The verbs ‘Make’ and ‘Do’ can have similar meanings in English. In what situations do we use them? In some languages, ‘Make’ and ‘Do’ translate into 1 word (For example in Spanish ‘Hacer’ or in Portuguese ‘Fazer’).
This Miami Beach video explores some different uses of these verbs.
For example, do we do the dishes or make the dishes?
Do we make a cake or do a cake?
Do we make homework or do homework?
Do we make exercise or do exercise?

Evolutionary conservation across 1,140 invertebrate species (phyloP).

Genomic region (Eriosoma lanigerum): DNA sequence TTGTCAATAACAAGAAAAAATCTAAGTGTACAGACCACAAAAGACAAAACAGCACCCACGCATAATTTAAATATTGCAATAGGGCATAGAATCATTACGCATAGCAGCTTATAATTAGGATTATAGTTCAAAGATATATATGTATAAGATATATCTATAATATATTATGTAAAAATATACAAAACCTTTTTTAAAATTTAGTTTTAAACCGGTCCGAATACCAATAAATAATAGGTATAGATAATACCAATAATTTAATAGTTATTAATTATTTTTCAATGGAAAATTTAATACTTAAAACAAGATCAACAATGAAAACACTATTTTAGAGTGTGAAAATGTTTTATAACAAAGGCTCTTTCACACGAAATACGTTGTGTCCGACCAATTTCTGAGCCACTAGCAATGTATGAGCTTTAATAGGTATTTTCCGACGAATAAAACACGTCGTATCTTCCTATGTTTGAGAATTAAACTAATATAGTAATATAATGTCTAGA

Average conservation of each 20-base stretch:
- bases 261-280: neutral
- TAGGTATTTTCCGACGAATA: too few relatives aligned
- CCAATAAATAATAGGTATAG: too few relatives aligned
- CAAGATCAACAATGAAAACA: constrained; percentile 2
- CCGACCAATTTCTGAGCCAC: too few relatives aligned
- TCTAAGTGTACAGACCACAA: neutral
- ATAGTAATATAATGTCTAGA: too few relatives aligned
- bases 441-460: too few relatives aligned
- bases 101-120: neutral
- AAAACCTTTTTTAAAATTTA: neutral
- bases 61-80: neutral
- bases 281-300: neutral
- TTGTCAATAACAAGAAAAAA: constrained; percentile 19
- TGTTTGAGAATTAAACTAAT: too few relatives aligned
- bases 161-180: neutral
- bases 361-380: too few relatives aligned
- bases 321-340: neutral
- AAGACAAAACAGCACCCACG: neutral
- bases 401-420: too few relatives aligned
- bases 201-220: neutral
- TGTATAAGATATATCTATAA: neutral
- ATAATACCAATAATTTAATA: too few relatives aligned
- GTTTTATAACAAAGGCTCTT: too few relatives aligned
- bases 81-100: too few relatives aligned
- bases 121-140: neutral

Do we make a decision or do a decision?
Do we make research or do research?
In general, we use ‘make’ in situations where we are creating, producing or building something OR when we are planning. For example, we make plans, decisions, choices and appointments.
We use ‘do’ in situations where there are tasks or jobs involved or when they meaning is obvious. For example, the ‘do’ in “I do the dishes” replaces ‘wash’. Or the ‘do’ in “I do my hair” replaces ‘brush’.